----- Original Message -----
From: Kay Lee
To: Sherry Swiney
Cc: GA Jess WIlliams ; GA Thor
Sent: Friday, September 09, 2005 9:04 AM
Subject: CT - Plaintiffs Win Round in Lawsuit on Patriot Act
September 10, 2005
Plaintiffs Win Round in Lawsuit on Patriot Act
By ALISON LEIGH COWAN
BRIDGEPORT, Conn., Sept. 9 - A federal judge ruled on Friday that the government cannot continue to bar the representatives of a nonprofit organization from speaking out about the sweeping powers that the antiterrorism law known as the USA Patriot Act gives investigators seeking library records.
In a ruling being followed by librarians, civil libertarians and others involved in the continuing debate over reauthorization of the law, Judge Janet C. Hall of United States District Court granted an emergency request by the American Civil Liberties Union for a preliminary injunction. Judge Hall found that the government fell short in meeting the heavy burden of proof needed to argue that national security interests warrant ignoring the organization's First Amendment right to free speech.
The 29-page decision, if permitted to stand, would lift the federally imposed order that is keeping the nonprofit organization from identifying itself as the recipient of a recent request for patron information from the Federal Bureau of Investigation.
The judge, however, granted a stay along with her ruling giving the United States attorney's office until Sept. 20 to persuade the federal Court of Appeals for the Second Circuit to overturn her decision. If that court fails to act quickly, she wrote, then the plaintiffs would be free to identify themselves and comment on some aspects of the case.
In siding with the organization, Judge Hall said she was convinced that it had unique firsthand experience about the Patriot Act that it ought to be able to share publicly and would have greater authority in the debate if it spoke for itself, rather than had others speak for it. She stated that its "speech would be made more powerful by its ability to put a 'face' " on the debate and by the public's awareness that the speaker was known to have received a request for library records under the antiterrorism law.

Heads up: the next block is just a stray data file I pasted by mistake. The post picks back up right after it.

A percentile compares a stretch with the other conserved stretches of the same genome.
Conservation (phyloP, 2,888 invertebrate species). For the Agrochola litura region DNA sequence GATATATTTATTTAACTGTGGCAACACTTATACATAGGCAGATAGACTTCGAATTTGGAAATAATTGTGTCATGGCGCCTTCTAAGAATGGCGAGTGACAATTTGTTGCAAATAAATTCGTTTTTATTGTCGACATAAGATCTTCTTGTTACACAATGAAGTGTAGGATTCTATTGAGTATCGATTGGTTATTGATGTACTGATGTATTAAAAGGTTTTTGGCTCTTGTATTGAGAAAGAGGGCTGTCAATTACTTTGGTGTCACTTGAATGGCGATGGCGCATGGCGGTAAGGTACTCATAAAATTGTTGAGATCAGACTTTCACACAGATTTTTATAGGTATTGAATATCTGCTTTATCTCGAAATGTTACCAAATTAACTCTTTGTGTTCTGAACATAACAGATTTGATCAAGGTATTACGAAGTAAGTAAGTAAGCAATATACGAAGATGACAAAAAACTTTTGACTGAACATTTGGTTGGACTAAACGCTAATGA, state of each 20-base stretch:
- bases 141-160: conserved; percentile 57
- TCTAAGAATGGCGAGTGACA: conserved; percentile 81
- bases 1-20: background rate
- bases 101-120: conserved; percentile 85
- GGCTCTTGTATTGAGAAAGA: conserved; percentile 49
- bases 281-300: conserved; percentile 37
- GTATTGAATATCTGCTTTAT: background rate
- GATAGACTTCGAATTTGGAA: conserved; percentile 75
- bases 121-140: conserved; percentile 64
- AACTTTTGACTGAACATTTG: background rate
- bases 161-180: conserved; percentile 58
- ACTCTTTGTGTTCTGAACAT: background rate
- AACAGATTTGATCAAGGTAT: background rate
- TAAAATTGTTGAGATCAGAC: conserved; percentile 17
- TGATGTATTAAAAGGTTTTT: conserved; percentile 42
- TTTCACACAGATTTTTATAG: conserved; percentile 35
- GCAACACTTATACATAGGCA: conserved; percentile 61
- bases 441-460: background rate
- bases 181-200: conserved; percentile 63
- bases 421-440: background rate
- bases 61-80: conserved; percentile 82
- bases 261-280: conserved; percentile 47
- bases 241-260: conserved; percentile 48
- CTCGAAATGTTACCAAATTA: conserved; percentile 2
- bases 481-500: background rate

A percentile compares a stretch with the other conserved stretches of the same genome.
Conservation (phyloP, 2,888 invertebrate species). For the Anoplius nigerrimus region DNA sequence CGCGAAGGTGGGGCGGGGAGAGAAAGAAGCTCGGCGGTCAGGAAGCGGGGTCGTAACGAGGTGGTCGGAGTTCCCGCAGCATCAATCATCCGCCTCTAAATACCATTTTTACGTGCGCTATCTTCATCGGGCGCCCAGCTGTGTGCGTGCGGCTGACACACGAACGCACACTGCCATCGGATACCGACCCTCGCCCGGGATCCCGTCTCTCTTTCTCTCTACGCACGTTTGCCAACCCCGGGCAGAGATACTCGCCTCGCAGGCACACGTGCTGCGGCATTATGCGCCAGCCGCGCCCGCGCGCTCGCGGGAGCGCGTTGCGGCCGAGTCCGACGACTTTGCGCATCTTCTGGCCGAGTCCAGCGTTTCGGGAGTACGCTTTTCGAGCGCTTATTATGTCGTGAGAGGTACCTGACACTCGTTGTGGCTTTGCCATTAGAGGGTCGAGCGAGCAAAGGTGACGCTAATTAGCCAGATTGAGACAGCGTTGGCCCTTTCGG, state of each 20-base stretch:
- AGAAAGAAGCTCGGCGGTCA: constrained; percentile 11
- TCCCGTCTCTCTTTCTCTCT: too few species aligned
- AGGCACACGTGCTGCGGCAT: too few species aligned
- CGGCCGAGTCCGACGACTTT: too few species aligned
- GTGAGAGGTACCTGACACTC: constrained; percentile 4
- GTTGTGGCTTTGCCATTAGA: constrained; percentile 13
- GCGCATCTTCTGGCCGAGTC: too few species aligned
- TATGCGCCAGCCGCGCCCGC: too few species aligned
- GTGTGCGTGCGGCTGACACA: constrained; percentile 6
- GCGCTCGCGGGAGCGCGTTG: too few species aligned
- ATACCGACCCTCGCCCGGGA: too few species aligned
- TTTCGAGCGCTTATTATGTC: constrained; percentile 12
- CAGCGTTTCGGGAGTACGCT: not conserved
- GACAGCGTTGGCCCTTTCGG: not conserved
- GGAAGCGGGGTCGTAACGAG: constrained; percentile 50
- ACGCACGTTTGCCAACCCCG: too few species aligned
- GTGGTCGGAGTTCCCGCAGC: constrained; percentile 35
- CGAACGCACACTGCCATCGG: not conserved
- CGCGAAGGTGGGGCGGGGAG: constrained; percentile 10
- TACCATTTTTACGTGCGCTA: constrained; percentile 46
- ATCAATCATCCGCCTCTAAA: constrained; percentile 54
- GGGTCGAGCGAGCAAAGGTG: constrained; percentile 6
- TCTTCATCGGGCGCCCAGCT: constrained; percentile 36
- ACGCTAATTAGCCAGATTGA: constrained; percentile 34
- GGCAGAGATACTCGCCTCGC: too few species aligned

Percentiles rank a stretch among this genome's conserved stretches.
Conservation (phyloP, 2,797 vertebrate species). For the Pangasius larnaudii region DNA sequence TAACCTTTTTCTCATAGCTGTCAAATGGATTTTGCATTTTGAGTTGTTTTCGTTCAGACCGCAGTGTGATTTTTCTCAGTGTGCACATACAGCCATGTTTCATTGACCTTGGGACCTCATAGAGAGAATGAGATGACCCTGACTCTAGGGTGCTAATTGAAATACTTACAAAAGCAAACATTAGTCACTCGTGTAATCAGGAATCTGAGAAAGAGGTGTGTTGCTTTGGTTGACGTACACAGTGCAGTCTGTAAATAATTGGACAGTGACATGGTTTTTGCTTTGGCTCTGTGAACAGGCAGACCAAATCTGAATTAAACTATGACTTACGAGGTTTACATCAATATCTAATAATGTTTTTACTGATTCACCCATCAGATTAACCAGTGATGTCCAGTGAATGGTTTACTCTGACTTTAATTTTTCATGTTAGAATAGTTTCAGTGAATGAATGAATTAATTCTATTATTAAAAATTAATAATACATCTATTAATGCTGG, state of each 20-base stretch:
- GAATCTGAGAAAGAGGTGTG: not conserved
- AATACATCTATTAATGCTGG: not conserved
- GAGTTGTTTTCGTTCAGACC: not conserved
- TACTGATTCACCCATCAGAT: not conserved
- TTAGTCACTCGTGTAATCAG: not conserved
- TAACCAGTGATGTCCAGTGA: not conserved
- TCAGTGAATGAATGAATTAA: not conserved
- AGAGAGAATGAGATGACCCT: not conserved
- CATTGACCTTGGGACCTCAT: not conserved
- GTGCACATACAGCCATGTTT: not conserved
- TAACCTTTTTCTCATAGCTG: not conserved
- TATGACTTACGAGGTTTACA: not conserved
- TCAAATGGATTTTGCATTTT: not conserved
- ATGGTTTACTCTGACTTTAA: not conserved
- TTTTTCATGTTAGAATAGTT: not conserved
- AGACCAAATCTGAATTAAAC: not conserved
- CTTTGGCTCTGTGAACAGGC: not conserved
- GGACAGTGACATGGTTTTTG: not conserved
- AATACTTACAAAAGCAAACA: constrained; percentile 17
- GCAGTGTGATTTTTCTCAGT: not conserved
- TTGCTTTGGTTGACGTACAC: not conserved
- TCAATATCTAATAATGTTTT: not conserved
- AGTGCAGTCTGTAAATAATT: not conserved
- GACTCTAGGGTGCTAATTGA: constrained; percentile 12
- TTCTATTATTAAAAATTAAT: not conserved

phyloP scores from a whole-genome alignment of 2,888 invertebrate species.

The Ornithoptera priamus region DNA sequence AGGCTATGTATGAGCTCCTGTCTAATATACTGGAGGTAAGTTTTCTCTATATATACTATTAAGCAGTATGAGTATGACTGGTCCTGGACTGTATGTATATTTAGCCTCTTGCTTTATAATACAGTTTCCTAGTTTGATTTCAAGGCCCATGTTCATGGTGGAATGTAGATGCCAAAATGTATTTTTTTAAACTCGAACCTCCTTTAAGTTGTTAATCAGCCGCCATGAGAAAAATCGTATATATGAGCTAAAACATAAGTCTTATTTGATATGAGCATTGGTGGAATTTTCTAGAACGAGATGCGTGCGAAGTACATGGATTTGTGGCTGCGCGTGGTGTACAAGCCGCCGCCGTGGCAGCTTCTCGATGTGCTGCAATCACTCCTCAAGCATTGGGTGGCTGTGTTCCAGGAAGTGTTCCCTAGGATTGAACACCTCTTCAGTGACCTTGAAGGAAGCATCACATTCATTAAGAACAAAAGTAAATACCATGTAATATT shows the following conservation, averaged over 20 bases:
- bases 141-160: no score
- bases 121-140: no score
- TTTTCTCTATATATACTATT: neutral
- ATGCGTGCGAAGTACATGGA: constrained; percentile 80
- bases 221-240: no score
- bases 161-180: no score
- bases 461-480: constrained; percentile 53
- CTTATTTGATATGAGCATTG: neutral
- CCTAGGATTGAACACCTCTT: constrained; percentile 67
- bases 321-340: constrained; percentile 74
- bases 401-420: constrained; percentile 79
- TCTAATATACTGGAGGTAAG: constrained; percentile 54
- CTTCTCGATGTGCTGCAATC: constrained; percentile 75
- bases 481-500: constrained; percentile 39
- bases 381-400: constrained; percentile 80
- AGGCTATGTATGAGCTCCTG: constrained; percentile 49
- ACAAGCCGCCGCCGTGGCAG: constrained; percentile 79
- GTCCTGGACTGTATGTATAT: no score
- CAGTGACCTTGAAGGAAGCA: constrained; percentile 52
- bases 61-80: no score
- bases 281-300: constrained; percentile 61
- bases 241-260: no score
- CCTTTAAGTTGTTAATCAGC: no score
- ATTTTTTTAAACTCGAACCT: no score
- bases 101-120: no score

She wrote that "the statute has the practical effect of silencing those who have the most intimate knowledge of the statute's effect and a strong interest in advocating against the federal government's broad investigative powers." It creates a situation where "the very people who might have information regarding investigative abuses and overreaching are peremptorily prevented from sharing that information with the public."
This round in the case did not address larger questions raised by the same lawsuit challenging whether this portion of the Patriot Act can be invoked in future cases. Also, the identity of the library patron or patrons whose records investigators are seeking is not likely to become public as part of this case.
The case was brought in August, after the F.B.I. invoked Section 2709 of the antiterrorism law to demand library records from a Connecticut member of the American Library Association through the use of what is known as a national security letter.
The organization, whose name was blacked out from all court records and was not permitted to be mentioned in open court, is believed to be Library Connection, a library consortium in Windsor, Conn., that serves as the back office for many libraries in the Hartford area. Its officials have either declined to comment or referred questions to the civil liberties union.
According to a footnote tucked in the judge's decision, she said "responses to the court's questions" suggest that "the Federal Bureau of Investigation has issued many NSL's under Section 2709 in the past, but they have not been challenged by the recipients," with the exception of the handful of cases now before the courts.
The judge rejected the government's assertion that continuing suppression of the name of the recipient was necessary to protect the investigation, after having privately viewed classified information supplied by the government about the investigation without the plaintiffs' lawyers present.
While she agreed that the government's "investigation clearly relates to national security," she concluded that government lawyers had offered more speculation than evidence that the investigation would be harmed by allowing the organization's representatives merely to confirm that they had received a national security letter.
In the meantime, she wrote, the organization's First Amendment rights were being restrained before it could make any comments at all, an infringement of the amendment that carries a heavy burden of proof.
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